It happens to all successful entrepreneurs: your business gets to be more than you can handle. When you first start a company, you have no alternative but to be involved in every aspect – planning, sales, operations, finance, personnel – because you’re working either alone or with a very small team of collaborators. You work hard, and the business grows to the point where being involved in everything is a job and a half. You are overworked, overwhelmed, and the freedom you dreamed of having when you started out is nowhere to be found.
Once a business grows beyond the capacity of the founding entrepreneur, what’s the best course of action? Since about half of all entrepreneurs are visionaries, they need to enlist the help of an integrator.
What are “visionaries” & “integrators”?
“Visionary” and “integrator” are the terms we use internally in EOS™ (the system I teach) to describe the top two leaders in a company. They might hold the titles of Chairman and President/CEO respectively, but for EOS purposes, we drop the ego titles and call them what they are: visionaries and integrators. Each has its own set of skills and personality traits — rarely are the qualities of both embodied in one person — and when one tries to be the other, bad results follow.
Visionaries are all about the “big picture”; about daring the company to be more. They are creative thinkers; they may have 20 new ideas a month, only two of which could make the company great. Visionaries solve big problems and pursue big relationships. They may be seen as “The Closer” in the sales area. But overall, visionaries, as the name implies, set the vision for the company.
Integrators are about making the visionary’s vision a reality. They are tactical thinkers and focus on executing the business plan that will make the “big picture” happen. They excel at “LMA”: leading, managing, and holding people accountable. They are clear communicators who get a charge out of designing and documenting processes, coaching people, filling the company with the right people, and solving sticky problems. They are the “glue” that holds everything together.
Problems arise in growing companies when the founding entrepreneur, who is usually a Visionary, also tries to be the Integrator. Most Visionaries simply are not good at day-to-day management and accountability. Some Visionaries know they aren’t Integrators, but many of them don’t. Some fancy themselves good at several jobs, so they attempt to lead the company, plus lead sales, plus have a say in operations, and maybe even oversee finance. These folks find themselves stretched paper-thin, often micro-managing line employees, and thus not truly excelling at anything.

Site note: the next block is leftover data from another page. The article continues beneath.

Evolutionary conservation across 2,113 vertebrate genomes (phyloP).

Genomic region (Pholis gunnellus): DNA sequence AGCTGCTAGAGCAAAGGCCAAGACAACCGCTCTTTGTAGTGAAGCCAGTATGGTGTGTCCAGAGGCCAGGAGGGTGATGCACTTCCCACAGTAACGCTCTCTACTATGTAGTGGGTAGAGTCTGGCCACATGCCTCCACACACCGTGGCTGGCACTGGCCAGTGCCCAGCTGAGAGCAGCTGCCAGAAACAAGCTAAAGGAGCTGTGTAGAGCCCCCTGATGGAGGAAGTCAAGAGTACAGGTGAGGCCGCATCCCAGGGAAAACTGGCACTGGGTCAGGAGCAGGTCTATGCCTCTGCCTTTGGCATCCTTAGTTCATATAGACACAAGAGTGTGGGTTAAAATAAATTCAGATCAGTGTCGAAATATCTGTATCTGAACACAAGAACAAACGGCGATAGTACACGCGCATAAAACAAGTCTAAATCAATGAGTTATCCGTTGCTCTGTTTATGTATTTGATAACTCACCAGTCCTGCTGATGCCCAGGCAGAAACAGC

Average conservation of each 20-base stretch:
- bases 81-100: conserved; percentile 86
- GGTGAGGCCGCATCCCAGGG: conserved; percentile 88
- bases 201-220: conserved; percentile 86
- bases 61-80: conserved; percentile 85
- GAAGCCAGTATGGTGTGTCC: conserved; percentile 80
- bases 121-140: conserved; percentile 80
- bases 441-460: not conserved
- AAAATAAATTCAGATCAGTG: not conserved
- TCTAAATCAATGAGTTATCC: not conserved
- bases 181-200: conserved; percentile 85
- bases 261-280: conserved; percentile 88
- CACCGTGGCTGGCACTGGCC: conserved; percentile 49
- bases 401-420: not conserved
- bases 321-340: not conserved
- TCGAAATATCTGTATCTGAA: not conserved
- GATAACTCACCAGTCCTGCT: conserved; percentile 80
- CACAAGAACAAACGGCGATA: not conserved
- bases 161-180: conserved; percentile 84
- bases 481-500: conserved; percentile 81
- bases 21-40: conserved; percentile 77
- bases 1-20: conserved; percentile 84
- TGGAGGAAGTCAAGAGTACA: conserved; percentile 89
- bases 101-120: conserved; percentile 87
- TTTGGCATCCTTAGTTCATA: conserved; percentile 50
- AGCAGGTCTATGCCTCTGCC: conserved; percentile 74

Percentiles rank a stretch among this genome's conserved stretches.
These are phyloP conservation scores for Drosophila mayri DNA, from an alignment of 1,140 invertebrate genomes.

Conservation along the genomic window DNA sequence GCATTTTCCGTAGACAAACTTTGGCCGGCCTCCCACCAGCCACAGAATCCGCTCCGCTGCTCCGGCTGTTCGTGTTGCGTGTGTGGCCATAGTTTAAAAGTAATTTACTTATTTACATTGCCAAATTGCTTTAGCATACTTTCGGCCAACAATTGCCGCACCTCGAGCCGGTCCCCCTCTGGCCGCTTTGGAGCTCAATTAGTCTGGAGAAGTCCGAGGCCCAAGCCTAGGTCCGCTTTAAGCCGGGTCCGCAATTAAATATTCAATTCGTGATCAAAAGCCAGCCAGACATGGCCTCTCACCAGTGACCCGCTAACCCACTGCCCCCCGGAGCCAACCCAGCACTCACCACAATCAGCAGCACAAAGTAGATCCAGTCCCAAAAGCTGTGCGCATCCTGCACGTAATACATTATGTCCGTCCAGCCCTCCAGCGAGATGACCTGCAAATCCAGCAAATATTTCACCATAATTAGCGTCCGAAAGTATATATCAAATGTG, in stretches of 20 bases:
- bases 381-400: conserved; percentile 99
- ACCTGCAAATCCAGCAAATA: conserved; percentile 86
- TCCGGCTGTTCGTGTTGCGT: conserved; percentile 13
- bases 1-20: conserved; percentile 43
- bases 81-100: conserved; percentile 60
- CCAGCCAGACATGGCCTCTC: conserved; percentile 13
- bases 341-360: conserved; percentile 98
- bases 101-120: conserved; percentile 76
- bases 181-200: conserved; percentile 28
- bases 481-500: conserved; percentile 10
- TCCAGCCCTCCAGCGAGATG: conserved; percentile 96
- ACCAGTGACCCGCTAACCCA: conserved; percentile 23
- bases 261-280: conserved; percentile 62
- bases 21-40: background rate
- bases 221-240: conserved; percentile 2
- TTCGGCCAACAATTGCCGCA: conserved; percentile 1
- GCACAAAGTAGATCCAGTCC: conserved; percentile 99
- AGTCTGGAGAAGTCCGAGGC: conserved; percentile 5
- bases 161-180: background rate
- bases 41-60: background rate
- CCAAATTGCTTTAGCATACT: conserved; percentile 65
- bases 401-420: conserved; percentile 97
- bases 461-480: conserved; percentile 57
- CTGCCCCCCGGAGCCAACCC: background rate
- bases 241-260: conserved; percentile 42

When this happens, many entrepreneurs find themselves in a special kind of hell – they are visionaries to the core, and secretly (or openly) detest functioning as an integrator. This also puts the rest of the employees in a special kind of hell – serving under the leadership of a person who is unable to lead in a way they can latch on and relate to.
The irony is that when a visionary works himself to a frazzle because he feels the company’s success depends on his intimate involvement in every detail, he actually becomes an obstacle to greater success. To be effective, a visionary must stay fully engaged, but migrate into a clearly defined set of roles suited to his “big picture” abilities and delegate things that fall outside this area to someone who excels there.
In most cases, the big solution is to hire or promote an integrator to handle the crucial day-to-day functions of overseeing and integrating the rest of the businesses’ three main functions: marketing/sales, operations, and finance. The presence of the integrator makes the visionary more effective and allows the company to break through the “ceiling” and achieve new levels of success.
Once you have a good visionary / integrator pair in place, each must work very hard to understand the other, understand their respective roles, and NOT drive each other crazy. This is where a properly-detailed Accountability Chart (“AC”) comes into play. The AC is a customizable tool we use in EOS to clarify who is responsible for what and who reports to whom. Once all the roles are clearly defined, people no longer work at cross-purposes or step on one another’s toes.
In some cases, you might choose to hire an operations manager first. An operations manager leads one of the three key functions — usually the most complex part of the business with the most employees — and should answer to an integrator. He or she should know the technical work and be able to lead other technicians in accomplishing it.
If you hire an operations manager first, you can use the AC to customize a longer-range growth plan and fill other key positions the future, including integrator. Either way, the end goal is to free the visionary to focus on the things that represent the highest and best use of his/her talents. Having all the people in the right seats is critical if you want your company to grow and thrive.